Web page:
Remember when everyone wanted the #1 position for one-word searches? Time was that more than half of searches were only one word, but searchers have grown a lot more sophisticated since then. One-word searches rarely found what searchers were looking for, and comprise far less of the mix nowadays. It's just one way that search marketing is getting more specific.
Image by Ivan Walsh via Flickr
What people used to search for on their third or fourth try is more likely their first try today. And part of that is because people know a lot more about search, so they are more willing to type a bit more to get the answer they seek on the first go-round. But there is a lot more going on.
If you use a search toolbar, you might notice something. When you start typing a keyword, you are presented with suggestions for how you might finish that thought, sometimes three- or four-word suggestions. This is important for a couple of reasons. First, one reason people type less is that they hate to type, so anything that eliminates typing while producing longer keyword strings is important.
But there is another reason you should think about, too. Those suggestions that pop up are the most popular keywords entered by others or keywords that the searcher previously entered. No matter the reason, it's clear that with fewer keystrokes, people can search for far more specific items, so they do.
But you ain't seen nothing yet. Have you been paying attention to Google Goggles and similar applications that allow you take photos with your cell phone and search with them? You can even take a picture of a bar code and find that exact product.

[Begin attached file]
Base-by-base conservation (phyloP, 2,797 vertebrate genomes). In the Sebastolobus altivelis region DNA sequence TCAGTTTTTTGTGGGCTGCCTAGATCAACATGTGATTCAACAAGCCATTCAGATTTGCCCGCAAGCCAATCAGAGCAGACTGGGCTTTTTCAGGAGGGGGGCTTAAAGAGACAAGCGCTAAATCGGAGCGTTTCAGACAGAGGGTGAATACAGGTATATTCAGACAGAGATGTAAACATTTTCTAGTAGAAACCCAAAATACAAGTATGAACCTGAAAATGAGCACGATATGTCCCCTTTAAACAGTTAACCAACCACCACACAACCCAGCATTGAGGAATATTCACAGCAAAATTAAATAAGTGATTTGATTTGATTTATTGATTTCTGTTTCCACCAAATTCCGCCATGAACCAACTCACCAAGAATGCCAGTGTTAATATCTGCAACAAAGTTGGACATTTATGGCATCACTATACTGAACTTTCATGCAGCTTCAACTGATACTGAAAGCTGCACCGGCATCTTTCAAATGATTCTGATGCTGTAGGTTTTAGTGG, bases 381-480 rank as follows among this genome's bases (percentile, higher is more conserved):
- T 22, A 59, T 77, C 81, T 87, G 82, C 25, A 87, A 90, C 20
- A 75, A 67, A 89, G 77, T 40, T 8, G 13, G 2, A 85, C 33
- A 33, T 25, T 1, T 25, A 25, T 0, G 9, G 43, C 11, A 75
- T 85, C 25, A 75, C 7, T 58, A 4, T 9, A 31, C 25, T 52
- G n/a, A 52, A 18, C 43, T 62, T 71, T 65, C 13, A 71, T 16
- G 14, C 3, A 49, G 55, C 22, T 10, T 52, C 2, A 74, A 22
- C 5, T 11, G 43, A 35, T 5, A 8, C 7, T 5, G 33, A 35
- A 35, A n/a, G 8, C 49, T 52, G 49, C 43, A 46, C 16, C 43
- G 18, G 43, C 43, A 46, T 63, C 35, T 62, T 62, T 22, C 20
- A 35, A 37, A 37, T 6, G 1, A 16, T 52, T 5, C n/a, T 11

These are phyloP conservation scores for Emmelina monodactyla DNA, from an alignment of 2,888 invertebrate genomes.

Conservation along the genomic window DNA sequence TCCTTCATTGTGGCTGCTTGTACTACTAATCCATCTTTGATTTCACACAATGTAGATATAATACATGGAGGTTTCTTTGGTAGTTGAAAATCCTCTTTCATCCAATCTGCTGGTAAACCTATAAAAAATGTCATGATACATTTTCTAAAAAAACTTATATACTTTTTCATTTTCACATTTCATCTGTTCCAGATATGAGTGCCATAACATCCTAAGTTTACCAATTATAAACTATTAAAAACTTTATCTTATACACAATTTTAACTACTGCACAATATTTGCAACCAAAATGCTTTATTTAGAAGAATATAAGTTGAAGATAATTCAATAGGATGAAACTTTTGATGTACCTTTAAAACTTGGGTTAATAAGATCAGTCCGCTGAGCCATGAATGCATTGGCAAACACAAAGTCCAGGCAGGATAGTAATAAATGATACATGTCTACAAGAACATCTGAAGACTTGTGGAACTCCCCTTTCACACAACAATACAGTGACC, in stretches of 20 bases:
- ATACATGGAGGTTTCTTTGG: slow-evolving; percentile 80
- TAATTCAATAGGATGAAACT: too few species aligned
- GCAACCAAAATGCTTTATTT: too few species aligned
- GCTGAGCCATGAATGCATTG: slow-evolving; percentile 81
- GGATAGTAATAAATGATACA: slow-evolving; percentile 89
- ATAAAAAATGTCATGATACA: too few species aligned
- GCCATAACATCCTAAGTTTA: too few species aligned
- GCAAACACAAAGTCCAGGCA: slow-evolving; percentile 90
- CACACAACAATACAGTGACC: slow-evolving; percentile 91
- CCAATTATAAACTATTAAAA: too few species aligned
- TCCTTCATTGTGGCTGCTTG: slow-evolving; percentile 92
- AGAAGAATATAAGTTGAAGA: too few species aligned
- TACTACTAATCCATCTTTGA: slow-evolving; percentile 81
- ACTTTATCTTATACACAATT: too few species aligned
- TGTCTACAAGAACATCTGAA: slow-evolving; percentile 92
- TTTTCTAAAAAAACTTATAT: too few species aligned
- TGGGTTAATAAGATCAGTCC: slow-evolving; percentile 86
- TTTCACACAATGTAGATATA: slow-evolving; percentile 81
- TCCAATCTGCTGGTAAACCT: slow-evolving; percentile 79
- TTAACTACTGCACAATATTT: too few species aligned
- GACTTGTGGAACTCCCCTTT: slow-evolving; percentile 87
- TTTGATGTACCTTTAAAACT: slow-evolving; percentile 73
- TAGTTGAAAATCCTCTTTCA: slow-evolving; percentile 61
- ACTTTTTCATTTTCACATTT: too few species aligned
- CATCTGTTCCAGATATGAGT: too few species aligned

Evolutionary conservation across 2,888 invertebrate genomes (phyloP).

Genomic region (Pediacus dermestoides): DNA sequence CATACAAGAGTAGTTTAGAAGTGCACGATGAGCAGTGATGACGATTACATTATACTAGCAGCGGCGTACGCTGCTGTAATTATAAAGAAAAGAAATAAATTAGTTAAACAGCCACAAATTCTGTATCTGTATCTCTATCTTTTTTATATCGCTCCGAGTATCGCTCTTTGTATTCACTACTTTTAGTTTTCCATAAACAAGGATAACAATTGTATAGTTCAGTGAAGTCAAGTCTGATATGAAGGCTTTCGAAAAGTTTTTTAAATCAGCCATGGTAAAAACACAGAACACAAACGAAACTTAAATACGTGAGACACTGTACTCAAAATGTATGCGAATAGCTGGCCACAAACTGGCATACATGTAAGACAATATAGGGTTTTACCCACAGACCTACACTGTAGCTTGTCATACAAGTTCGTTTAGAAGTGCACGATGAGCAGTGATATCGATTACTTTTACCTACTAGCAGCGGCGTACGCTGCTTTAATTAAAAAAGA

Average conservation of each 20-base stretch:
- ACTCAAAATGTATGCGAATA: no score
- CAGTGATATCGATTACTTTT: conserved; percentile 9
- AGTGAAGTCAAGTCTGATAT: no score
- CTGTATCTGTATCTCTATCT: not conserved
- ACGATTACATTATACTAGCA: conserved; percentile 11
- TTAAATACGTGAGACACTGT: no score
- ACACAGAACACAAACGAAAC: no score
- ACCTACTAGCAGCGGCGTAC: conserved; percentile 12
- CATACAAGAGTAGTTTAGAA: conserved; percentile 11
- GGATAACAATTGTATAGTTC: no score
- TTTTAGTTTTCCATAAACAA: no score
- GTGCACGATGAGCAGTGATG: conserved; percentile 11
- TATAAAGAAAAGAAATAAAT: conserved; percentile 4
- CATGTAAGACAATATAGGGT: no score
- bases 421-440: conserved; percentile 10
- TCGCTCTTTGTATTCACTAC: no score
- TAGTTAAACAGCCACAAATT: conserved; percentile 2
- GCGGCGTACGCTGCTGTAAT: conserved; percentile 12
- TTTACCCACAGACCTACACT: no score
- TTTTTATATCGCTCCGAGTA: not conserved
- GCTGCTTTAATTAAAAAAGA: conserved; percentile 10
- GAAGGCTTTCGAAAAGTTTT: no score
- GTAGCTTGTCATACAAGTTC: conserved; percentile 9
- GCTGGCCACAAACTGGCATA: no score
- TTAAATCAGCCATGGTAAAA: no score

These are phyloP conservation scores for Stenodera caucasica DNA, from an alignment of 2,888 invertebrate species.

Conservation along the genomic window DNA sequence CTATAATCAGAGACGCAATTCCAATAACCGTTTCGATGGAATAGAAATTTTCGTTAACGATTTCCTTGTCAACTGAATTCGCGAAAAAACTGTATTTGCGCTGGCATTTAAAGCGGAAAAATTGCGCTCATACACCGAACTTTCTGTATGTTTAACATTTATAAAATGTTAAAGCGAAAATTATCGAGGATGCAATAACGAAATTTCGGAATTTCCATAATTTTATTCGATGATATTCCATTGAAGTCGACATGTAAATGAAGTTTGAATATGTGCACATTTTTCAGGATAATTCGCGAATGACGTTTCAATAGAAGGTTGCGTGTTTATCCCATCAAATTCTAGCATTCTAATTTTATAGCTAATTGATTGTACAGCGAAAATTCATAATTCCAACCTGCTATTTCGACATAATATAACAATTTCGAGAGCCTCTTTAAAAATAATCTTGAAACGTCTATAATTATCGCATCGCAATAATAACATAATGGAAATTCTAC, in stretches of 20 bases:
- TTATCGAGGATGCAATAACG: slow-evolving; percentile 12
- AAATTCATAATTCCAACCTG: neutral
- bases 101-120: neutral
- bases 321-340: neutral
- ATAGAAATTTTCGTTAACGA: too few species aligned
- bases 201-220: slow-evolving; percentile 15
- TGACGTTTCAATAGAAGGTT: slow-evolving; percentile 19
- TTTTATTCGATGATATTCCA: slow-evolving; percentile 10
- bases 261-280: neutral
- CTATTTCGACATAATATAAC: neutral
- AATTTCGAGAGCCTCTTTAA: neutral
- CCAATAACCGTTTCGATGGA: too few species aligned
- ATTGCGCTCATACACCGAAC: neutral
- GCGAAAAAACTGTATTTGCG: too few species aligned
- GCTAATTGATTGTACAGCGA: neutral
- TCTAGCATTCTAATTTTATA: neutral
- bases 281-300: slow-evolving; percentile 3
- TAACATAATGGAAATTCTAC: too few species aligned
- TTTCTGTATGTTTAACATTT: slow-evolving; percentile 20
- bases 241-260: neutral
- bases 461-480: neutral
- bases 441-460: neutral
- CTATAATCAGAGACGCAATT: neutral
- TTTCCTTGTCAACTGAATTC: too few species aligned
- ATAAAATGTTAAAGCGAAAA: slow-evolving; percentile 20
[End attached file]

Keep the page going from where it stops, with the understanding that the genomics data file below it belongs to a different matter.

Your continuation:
This is important for the same reason that suggested keyword completion is important. It's easier to snap a photo of a bar code than to type in the SKU number, so more people will do it. And those results are very specific.
What does it mean to marketers? Specific is more important than ever. When someone typed in "rugged laptop," lots of manufacturers and retailers are in play, but when someone is a lot more specific (searching for the bar code of a Panasonic ToughBook), then only one manufacturer is in play and a lot fewer retailers.
Amazon once had an enormous edge in search because no matter what people were searching for, general or specific, they had something that looked like a good answer. But when people start searching this specifically, it can help retailers that carry a much narrower range of products than Amazon. You can be found with that bar code even if you don't carry any other brand of rugged latop--even if you carry just that single product from the ToughBook line.
It's time to start thinking specific. Specific searches need specific content, so bar codes, SKU numbers, multiple keywords that match long product names and features--all of them required more attention on your pages. Broad keywords might never become unimportant, but specific keywords are more important than ever.
Mike is an expert in search marketing, search technology, social media, publishing, text analytics, and web metrics, who regularly makes speaking appearances.
Mike's previous appearances include Text Analytics World, Rutgers Business School, SEMRush webinar, ClickZ Live.
Mike also founded and writes for Biznology, is the co-author of Outside-In Marketing (with James Mathewson) and the best-selling Search Engine Marketing, Inc. (now in its 3rd edition, and sole author of Do It Wrong Quickly, named by the Miami Herald as one of the 11 best business books of 2007.
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